Heated debate at Vancouver Park Board could have left the homeless in the freezing cold

First off, a big thank you to the countless people who emailed, tweeted and showed up in person to fight a move by three Park Board commissioners to shut down warming shelters for the homeless – effectively locking them out in freezing temperatures.

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Using the law as a catalyst for positive social change, Pivot Legal Society works to improve the lives of marginalized communities.

A special Vancouver Park Board meeting was called last Thursday to consider an ill-conceived motion predicated on fear – or, in the words of the NPA commissioners, “concerns” – on a night when temperatures were expected to dip to minus six degrees. It defied reason.


“The intent to close community centres and give no possibility for them to open again while it’s still cold is sending people back to the street,” said Spencer Chandra Herbert, a former Park Board commissioner who spoke at the meeting to protest the plan.

“Homeless people are people too. They are citizens, they are neighours, they are community centre users."

As I sat in on the discussion I couldn’t believe what I was witnessing: six commissioners debating the merits of keeping warming shelters open from the comfort of their cozy, Wi-Fi enabled chamber while the homeless huddled together on frigid streets trying to literally stay alive.

There have been almost 2000 visits to warming shelters since they first opened in mid-December. These converted community centres have been filling gaps in service that are symptomatic of chronic underfunding and government apathy.

Recent reports of used hypodermic needles and unruly behavior at some centres have stoked irrational fears leading to heavy-handed attempts to further marginalize the homeless. Such reports point to a need for better staff training and more resources rather than a reason to deny another human being the dignity of a warm, dry place to rest.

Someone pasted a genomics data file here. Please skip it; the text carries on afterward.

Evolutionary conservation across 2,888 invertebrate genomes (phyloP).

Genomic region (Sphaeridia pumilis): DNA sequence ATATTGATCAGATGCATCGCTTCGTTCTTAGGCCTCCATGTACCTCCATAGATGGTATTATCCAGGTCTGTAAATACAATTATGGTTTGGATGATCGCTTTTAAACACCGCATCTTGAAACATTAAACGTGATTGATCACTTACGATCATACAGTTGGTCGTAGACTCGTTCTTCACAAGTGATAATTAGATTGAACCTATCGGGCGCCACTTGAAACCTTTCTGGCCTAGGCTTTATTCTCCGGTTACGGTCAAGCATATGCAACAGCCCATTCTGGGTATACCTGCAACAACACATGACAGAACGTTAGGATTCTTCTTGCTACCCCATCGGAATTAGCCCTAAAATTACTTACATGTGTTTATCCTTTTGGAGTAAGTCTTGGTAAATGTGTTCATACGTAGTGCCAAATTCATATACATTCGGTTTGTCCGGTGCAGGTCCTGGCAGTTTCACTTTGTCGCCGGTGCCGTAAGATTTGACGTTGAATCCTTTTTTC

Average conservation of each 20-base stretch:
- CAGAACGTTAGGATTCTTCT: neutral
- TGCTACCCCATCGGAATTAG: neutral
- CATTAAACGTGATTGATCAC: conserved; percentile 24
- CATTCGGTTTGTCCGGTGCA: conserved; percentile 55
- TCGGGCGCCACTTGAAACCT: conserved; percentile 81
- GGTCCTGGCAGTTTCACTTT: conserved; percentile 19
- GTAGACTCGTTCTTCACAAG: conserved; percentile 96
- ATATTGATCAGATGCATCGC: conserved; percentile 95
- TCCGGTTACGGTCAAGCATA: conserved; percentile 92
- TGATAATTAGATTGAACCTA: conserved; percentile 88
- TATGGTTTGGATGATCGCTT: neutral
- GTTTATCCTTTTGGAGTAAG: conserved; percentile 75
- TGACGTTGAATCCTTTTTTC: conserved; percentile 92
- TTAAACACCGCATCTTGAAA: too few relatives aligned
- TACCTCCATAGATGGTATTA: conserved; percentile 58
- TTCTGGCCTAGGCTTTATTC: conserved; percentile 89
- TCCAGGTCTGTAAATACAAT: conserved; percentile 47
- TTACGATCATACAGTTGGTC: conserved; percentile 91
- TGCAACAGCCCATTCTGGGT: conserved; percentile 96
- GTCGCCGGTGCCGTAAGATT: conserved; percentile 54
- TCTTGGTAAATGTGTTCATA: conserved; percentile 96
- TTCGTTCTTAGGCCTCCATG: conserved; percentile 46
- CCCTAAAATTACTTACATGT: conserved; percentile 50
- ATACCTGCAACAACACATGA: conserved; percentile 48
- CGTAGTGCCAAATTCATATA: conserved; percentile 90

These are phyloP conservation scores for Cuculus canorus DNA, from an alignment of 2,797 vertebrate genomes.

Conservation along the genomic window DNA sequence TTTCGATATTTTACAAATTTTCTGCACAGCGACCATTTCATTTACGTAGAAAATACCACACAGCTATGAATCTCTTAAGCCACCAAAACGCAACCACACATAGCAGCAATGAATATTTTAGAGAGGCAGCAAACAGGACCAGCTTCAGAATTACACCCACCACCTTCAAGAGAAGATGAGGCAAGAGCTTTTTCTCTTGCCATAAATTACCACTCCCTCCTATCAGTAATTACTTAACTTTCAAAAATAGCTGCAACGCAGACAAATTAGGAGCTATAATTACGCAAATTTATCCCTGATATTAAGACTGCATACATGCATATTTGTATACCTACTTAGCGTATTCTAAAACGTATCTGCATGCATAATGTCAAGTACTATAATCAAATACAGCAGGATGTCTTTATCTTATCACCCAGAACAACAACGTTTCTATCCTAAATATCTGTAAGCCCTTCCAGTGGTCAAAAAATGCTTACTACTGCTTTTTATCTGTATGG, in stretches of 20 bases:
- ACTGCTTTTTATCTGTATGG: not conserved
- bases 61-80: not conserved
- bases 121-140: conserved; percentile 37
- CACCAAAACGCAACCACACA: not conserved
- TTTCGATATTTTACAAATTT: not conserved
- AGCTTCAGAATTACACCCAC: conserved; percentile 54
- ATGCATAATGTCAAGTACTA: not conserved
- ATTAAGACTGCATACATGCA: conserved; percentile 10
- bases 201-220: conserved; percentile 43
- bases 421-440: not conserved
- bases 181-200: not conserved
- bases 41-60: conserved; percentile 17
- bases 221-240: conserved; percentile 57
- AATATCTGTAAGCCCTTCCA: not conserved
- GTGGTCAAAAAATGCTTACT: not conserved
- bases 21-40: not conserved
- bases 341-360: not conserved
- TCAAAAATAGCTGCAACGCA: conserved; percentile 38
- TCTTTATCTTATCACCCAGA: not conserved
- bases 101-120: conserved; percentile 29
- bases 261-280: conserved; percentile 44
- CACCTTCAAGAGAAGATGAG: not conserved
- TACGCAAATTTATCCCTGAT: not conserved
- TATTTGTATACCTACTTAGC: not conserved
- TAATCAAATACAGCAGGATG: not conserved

Thankfully three members of the Board exercised enough common sense and human decency to toss this motion where it belonged – the garbage. Board chair Michael Wiebe and commissioners Erin Shum and Stuart MacKinnon voted it down, and their leadership and compassion likely saved lives.

They deserve credit, but so do the supporters who wrote in online or called the Park Board to voice their disgust, the only fitting emotion one could reasonably arrive at given what was proposed.

All day my smartphone was buzzing with notifications of supportive retweets and mentions from people who had shared our concern. Below is the response many of you received.


Chair Wiebe referenced your emails at the meeting and I know they had an impact. Thank you for sending them.

Thank you also to the many people who showed up Thursday night to challenge commissioners in person. Emails can be dismissed, but a plea from someone standing five feet away cannot – though you wouldn’t know it by some of the body language (names withheld, but here's the livestream archive).

City staff and volunteers who formed the backbone of this ad hoc emergency measure also deserve recognition. Many cared for the vulnerable and sick while lacking proper resources and training to do the job. A former chair of the board recognized their efforts Thursday night as he admonished the commissioners for even contemplating a horrible motion that could have killed.

Aaron Jasper argued that saving lives should supersede “process” when emergencies arise. And the Lower Mainland’s bitter cold, which caused a lake to freeze solid enough to skate on for the first time in 20 years, certainly qualified.

“Understand that when you’re talking about shutting down warming shelters you’re putting the lives of my friends at risk,” said Jessica Hannon, Executive Director of Megaphone Magazine.

“We’re in a homelessness crisis and an opioid crisis. We need to work together to seek solutions rather than fear monger which is what this motion is doing.”

Karen Cooper, a grandmother and community centre user, also addressed the board. “I want to be able to say to my grandchildren that the city of which I’m very proud made a choice to take care of the most vulnerable in our community. And we didn’t’ choose to kick them out in minus five degree weather,” she said.


Pivot lawyer DJ Larkin was also there, not to give her opinion, but to lay down the law.

“We are concerned that the Board is failing to accommodate disability to the point of undue hardship in the provision of a service to the public. That includes addiction,” she said.

“The board may be making a decision primarily on the basis of stigma and fear, rather than evidence. [Doing so] opens this Board up to judicial review and to potential litigation in relation to your human rights obligations.”

In the end, it didn’t need to come to that. But Thursday night’s victory was a small one pointing to a much larger problem: the lack of affordable, supportive housing for the city’s most vulnerable. Hopefully this is a wake-up call for other levels of government that can now see the difficult choices their chronic underfunding forces upon cities.

But Thursday night’s win, at least, was a chance to chalk one up for the good guys. It felt good, and those of you who stood up for homeless members of our community deserve the credit. Thank you.